Regulating the Shadow Banking System, Part Two

Learning How to Swap

“Extra time granted” on over-the-counter derivative reform in response to dealer complaints, so reports the FT. At stake, and at issue, is the Dodd-Frank call to move OTC derivatives into clearing arrangements for reasons of pricing transparency as well as safety. And it is not just the dealers pushing back, but also the European Commission and the U.S. Treasury. What is going on?

Let’s start at the beginning, with the fundamental notion of a swap.

In its essence, all banking is nothing more than a swap of IOUs. I give my banker a sheaf of papers that say, essentially, “I owe you $100,000”, and my banker gives me a deposit account that says the same. The result is an alchemical conversion of my uncertain future earning prospects into current spendable cash.

Although the present value of the two IOUs is the same, the future value is not. The difference is the source of my banker’s expected profit, and also of my banker’s risk that is compensated by that profit. Most immediately there is liquidity risk, since likely I will be transferring my deposit to someone else, so triggering a reserve outflow for my banker. In the longer run there is solvency risk, since my banker is on the hook for the transferred deposit even if I fail to repay my loan, or if rates rise so that my loan falls in value.

Traditionally, the art of banking is the art of managing these risks, for example by using diversification to manage credit risk, or using liability duration matching to manage interest rate risk. In modern banking, swap contracts are used for the same purpose. A credit default swap can be used to hedge credit risk, and an interest rate swap can be used to hedge interest rate risk.

The shadow banking system made extensive use of these swap contracts. That is why OTC derivatives reform is at the very center of any attempt seriously to grapple with the problem of regulating shadow banking. Dodd-Frank deserves credit for putting the issue on the table whether or not one agrees that the Dodd-Frank proposed solution is the answer.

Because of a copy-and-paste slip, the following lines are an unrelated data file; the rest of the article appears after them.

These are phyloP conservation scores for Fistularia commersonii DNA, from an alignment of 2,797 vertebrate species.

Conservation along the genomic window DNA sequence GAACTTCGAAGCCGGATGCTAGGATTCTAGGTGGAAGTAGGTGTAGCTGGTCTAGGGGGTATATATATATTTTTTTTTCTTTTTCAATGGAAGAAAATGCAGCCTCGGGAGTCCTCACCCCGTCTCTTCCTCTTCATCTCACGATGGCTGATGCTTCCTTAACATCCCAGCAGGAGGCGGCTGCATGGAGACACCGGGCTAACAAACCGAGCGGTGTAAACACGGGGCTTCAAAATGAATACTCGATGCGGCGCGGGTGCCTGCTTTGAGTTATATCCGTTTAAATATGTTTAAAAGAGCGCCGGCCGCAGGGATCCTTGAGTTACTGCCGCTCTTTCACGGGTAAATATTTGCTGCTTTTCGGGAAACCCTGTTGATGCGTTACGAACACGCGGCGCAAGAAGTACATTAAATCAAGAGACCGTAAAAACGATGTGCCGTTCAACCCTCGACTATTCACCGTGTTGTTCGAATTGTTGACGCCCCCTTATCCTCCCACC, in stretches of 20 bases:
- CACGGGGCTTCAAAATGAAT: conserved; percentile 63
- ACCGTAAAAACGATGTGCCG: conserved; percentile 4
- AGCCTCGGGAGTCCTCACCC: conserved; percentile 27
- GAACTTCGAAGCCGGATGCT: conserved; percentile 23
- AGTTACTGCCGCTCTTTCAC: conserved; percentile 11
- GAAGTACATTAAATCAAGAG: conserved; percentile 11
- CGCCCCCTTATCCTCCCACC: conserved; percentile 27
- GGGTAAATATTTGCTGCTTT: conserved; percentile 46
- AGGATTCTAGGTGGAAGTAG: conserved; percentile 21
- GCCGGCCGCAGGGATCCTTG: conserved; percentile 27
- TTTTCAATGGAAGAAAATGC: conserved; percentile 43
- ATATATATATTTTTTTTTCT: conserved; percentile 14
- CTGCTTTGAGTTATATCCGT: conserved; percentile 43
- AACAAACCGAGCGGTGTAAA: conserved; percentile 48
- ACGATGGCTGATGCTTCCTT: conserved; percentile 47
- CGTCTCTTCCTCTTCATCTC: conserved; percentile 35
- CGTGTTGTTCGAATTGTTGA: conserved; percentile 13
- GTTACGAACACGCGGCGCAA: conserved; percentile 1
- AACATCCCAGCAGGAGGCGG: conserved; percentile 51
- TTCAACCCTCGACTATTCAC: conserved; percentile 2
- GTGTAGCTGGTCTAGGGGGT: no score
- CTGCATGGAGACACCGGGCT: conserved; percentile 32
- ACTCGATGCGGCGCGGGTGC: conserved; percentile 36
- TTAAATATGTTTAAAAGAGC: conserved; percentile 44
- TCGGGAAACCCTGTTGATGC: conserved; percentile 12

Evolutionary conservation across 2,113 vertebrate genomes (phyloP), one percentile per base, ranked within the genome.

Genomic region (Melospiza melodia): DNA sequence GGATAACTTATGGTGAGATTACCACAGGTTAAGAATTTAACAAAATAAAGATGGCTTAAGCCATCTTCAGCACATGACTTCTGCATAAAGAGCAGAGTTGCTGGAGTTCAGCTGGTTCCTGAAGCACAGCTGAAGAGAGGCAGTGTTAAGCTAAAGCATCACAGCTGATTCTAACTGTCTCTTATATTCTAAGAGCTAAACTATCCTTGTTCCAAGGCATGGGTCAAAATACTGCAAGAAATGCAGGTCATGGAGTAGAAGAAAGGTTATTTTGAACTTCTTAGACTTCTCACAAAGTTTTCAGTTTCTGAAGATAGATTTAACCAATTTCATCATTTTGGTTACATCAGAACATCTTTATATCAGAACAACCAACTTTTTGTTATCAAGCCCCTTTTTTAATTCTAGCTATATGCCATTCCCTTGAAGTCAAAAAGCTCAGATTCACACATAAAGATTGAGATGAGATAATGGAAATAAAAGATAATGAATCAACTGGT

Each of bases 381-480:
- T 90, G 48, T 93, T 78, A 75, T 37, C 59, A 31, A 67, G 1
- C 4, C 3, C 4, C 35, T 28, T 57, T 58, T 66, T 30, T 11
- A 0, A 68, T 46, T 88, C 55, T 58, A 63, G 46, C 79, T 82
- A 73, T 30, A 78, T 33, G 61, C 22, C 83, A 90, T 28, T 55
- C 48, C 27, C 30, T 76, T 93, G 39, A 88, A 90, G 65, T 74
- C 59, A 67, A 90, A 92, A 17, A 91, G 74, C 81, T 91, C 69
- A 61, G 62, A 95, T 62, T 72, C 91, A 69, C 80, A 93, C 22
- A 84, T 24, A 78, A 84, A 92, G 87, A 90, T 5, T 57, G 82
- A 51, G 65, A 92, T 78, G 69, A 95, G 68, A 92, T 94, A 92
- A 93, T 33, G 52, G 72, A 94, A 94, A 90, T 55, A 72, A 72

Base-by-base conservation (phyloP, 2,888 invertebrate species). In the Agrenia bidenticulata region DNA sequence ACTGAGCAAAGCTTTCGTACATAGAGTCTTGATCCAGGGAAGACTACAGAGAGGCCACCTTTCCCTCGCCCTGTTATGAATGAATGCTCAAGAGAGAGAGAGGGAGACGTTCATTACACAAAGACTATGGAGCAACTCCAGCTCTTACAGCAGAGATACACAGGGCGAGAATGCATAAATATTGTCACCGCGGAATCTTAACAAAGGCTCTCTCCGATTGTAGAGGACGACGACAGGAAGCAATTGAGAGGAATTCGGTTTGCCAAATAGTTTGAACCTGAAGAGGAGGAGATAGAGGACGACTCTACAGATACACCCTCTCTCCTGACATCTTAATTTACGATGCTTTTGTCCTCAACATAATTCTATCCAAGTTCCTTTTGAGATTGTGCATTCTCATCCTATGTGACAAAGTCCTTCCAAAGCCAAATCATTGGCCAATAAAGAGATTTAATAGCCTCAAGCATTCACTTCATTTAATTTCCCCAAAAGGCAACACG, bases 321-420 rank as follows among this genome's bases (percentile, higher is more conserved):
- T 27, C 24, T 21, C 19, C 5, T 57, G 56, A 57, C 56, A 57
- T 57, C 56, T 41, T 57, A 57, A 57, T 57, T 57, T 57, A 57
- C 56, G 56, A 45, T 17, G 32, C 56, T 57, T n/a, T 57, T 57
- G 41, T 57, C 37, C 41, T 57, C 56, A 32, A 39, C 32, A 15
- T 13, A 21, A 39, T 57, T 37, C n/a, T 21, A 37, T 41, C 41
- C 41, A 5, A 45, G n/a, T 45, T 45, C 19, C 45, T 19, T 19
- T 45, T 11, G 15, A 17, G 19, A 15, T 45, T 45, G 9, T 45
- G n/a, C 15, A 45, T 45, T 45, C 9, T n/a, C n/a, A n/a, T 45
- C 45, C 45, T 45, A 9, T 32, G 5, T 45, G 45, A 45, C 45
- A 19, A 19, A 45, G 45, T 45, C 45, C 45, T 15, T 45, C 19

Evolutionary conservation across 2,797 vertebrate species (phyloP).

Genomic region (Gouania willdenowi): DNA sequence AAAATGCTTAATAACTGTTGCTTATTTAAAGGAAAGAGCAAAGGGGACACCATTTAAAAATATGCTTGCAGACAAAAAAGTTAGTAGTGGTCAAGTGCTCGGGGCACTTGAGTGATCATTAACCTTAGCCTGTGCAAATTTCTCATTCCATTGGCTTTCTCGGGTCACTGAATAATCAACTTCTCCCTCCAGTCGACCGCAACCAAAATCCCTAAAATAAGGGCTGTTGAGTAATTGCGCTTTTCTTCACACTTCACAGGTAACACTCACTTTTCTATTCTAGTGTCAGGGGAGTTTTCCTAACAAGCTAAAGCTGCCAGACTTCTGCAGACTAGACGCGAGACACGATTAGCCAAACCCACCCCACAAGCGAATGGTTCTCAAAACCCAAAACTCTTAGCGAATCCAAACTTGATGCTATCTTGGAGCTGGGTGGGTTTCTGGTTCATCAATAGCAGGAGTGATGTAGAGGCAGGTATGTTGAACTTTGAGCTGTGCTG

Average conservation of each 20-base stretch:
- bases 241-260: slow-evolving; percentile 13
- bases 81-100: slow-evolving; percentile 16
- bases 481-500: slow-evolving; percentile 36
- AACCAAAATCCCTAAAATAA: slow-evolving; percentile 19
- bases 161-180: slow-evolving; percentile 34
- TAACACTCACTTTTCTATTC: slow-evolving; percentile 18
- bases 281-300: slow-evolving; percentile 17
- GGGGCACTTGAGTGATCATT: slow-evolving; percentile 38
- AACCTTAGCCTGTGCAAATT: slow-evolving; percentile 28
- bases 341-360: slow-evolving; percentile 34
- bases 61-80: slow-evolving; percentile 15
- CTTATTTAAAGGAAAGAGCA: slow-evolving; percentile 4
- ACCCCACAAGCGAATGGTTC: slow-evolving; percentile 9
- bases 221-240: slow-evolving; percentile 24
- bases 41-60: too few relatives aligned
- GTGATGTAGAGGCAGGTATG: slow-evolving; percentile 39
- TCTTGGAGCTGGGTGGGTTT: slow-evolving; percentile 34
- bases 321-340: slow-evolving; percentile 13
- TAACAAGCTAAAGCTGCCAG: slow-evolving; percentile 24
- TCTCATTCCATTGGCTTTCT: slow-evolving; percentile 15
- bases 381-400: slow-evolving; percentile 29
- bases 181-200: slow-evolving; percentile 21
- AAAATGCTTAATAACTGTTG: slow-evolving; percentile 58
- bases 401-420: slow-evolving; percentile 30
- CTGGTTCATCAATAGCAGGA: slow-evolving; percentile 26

As we get closer to the Dodd-Frank deadlines, it is becoming clearer how centrally important these reforms will be, and hence how important it is to get them right. In this way of thinking, it is good news that Brussels is taking a second look at the excessively cozy CDS clearing arrangements that have been set up by the biggest CDS dealers. “Improving fairness” is fundamentally about making these markets work better, rather than blindly banning them, and that means understanding them.

And it is definitely significant news that Geithner’s Treasury has moved to exempt foreign exchange swaps from Dodd-Frank, notwithstanding their role during the crisis. Assistant Treasury secretary Mary Miller states somewhat disingenuously: “Throughout the financial crisis the foreign exchange swaps and forward markets continued to operate.” Those who lived through the crisis will remember, to the contrary, that it was central bank cooperation, including the infamous liquidity swaps, that backstopped that market when it was ceasing to operate.

As I have emphasized in previous posts, shadow banking was about using wholesale money markets to fund private loans. But it was also about using derivative markets to manage the risk of those loans, and from this point of view the role of derivative dealers was critical.

CDS dealers, like dealers in any other security, make money by making markets, quoting one price at which they are willing to buy and another (higher) price at which they are willing to sell, and absorbing the resulting order flow onto their balance sheet. The ideal so-called “matched book” refers to a balance sheet in which short positions and long positions exactly offset, so that risk (other than counterparty risk) is eliminated and profit comes from the difference between the sell price and the buy price. In a decentralized market, dealers trade with one another to square up the book that results from client order flow. In a centralized clearinghouse, the counterparty for these trades is the clearinghouse itself.

Foreign exchange dealers similarly meet client demand and then trade among themselves to control the resulting risk exposure, but with one big difference. Central banks, whatever they may say in public, are typically not indifferent to the exchange value of the currency that they issue as their own liability. And they can do something about it, by trading in foreign exchange swaps and forwards for their own account. Transparency for the dealer goose would presumably mean transparency also for the central bank gander, a new thing and not perhaps an unmitigated good thing, at least from the standpoint of central bankers.

I conclude that we are sailing in uncharted waters, so it is probably a good idea to proceed with care. We are learning how to swap.

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